The New Hampshire legislature has enacted a new statute which became effective July 14, 2012 regarding non-compete and non-piracy agreements to employees. In particular, the law states: “[p]rior to or concurrent with making an offer of change in job classification or an offer of employment, every employer shall provide a copy of any non-compete or non-piracy agreement that is part of the employment agreement to the employee or the potential employee. Any contract that is not in compliance with this section shall be void and unenforceable.”
That is the full extent of the statute. What it makes clear is that after July 14, 2012, if a company is hiring a person to work in New Hampshire, but wants a non-competition or non-piracy agreement to be signed that new employee, or plans to have an existing employee sign such an agreement as part of a change in job classification, then the employer company must provide a copy of that agreement to the employee or potential employee prior to or at the same time that the employer company is making the offer. For an employer company to be safe, if it has an employee that already has a non-competition agreement in one job position and is offering a change in job classification to that employee wherein the non-competition will still apply, the employer company should provide a copy of the non-competition agreement to the employer prior to or at the same time in making the job offer.
It would be prudent for the employer company to have the job candidate or the employee sign a dated statement acknowledging that he received a copy of the non-compete and/or piracy agreement thereby providing proof of compliance with this statute.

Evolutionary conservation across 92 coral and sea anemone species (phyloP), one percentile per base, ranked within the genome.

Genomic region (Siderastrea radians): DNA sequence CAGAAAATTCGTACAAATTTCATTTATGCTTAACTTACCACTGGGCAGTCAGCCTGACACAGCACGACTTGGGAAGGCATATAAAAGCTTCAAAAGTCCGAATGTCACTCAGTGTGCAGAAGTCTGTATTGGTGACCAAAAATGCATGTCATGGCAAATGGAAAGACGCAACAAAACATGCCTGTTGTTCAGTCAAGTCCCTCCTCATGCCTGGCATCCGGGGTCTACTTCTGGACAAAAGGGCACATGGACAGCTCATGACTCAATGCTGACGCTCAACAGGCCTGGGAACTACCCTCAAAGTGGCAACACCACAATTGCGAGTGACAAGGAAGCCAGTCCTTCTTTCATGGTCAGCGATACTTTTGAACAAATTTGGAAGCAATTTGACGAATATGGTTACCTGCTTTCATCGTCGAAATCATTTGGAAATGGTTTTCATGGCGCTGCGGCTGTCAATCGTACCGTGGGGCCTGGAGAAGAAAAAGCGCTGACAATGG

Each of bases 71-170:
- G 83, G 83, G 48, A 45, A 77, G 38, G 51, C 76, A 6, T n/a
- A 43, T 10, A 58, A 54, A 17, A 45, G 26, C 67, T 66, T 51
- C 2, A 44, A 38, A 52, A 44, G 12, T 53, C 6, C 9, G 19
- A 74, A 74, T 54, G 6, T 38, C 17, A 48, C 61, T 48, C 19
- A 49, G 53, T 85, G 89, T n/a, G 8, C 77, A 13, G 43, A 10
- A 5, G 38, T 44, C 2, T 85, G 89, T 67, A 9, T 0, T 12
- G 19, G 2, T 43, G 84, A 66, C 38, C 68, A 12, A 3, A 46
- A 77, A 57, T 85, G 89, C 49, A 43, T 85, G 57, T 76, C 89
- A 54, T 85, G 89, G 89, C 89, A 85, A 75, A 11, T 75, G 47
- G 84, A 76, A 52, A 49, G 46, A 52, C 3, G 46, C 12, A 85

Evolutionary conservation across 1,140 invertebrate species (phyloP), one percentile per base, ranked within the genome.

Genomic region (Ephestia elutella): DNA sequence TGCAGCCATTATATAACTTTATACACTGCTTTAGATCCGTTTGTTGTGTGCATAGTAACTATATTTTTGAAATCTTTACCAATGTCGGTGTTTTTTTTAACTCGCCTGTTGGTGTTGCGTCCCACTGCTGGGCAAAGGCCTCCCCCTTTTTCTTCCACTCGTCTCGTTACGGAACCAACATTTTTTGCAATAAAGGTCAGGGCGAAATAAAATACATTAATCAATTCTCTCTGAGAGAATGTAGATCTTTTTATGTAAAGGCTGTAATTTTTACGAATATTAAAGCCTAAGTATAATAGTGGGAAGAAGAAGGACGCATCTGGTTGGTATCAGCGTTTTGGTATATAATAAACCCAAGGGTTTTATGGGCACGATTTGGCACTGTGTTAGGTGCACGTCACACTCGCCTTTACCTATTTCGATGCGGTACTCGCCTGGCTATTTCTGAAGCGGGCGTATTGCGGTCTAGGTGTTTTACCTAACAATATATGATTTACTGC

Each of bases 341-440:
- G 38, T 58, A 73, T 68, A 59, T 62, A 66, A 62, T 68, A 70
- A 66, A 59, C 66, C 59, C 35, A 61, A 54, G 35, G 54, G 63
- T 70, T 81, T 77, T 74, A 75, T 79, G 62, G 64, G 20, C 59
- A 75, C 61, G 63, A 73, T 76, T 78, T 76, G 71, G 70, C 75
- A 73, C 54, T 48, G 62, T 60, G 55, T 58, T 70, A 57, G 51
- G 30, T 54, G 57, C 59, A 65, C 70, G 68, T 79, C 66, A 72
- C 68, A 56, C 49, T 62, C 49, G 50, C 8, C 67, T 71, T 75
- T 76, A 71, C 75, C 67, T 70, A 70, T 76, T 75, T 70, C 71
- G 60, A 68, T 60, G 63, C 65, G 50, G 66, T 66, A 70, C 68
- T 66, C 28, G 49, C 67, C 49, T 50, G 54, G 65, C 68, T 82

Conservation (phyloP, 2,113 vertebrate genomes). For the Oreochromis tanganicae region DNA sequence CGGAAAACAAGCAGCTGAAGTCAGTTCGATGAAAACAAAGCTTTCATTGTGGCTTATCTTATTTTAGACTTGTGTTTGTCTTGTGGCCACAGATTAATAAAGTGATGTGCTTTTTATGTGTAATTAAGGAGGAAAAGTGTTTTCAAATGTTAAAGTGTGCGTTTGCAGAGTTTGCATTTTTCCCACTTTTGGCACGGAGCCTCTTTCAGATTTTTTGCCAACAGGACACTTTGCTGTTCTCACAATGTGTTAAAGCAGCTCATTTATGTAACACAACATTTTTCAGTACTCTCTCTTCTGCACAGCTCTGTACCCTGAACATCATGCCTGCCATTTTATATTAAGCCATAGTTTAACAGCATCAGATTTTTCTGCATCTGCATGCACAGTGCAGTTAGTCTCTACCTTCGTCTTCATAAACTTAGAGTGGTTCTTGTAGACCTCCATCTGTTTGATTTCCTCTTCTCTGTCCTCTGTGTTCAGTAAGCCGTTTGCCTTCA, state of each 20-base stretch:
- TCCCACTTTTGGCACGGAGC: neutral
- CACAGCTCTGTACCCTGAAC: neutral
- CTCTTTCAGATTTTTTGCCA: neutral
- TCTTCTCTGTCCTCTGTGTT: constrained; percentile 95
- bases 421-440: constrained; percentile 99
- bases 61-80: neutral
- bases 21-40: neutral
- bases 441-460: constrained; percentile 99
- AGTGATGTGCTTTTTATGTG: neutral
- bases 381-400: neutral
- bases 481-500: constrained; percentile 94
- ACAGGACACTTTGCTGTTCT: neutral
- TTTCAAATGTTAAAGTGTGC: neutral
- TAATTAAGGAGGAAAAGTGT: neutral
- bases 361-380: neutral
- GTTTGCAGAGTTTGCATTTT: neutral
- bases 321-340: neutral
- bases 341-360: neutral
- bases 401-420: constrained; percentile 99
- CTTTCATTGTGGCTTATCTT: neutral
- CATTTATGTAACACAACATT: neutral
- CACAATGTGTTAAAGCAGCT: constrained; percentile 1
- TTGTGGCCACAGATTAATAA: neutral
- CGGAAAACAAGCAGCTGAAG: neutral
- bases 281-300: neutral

The statute does not define what non-compete or non-piracy means and it could be interpreted to include non-solicitation agreements which do not prohibit someone from working in the same industry as their former employer, but prohibits them from taking business or employees from their former employer for a period of time after leaving the company. A non-compete restriction related only to the term of employment is probably also subject to this notice requirement. The term non-piracy could also be interpreted as addressing restrictions on confidentiality prohibiting a former employee from misappropriating or using confidential and proprietary information of his former employer. While New Hampshire already has a Uniform Trade Secret Act that provides obligations of the employee not to do this, often confidentiality agreements provide more details as to the nature of the former employee’s obligations to not misappropriate what the company defines in that agreement as confidential and proprietary. Any such agreement should also be provided to the job candidate or employee prior to or concurrent with their respective offer or change in job classification. This statute could also arguably void an entire agreement in which a non-compete or non-piracy term is a mere part of it if a copy of the agreement was not provided to the employee or potential employee as required. For example, many employment agreements have a provision that states that any inventions during the employee’s term of employment relating to the company’s business or that were created by use of company tools and equipment or on company time are the property of the company. Such an invention provision in an agreement with a non-compete or non-piracy provision could also be void if proper notice was not provided.
Given the unknowns based upon this statute, it would be wise for every employer that has a non-competition, non-solicitation, and/or confidentiality provision with a New Hampshire employee that was signed prior to July 14, 2012 to provide a copy of that agreement to that employee and get a dated, signed statement acknowledging the receipt of that copy.
J. Daniel Marr is a Director and Shareholder at Hamblett & Kerrigan, P.A. His legal practice includes counseling businesses and individuals on a variety of legal issues and advocating on their behalf. Attorney Marr is licensed and practices in both New Hampshire and Massachusetts. Attorney Marr can be reached at [email protected].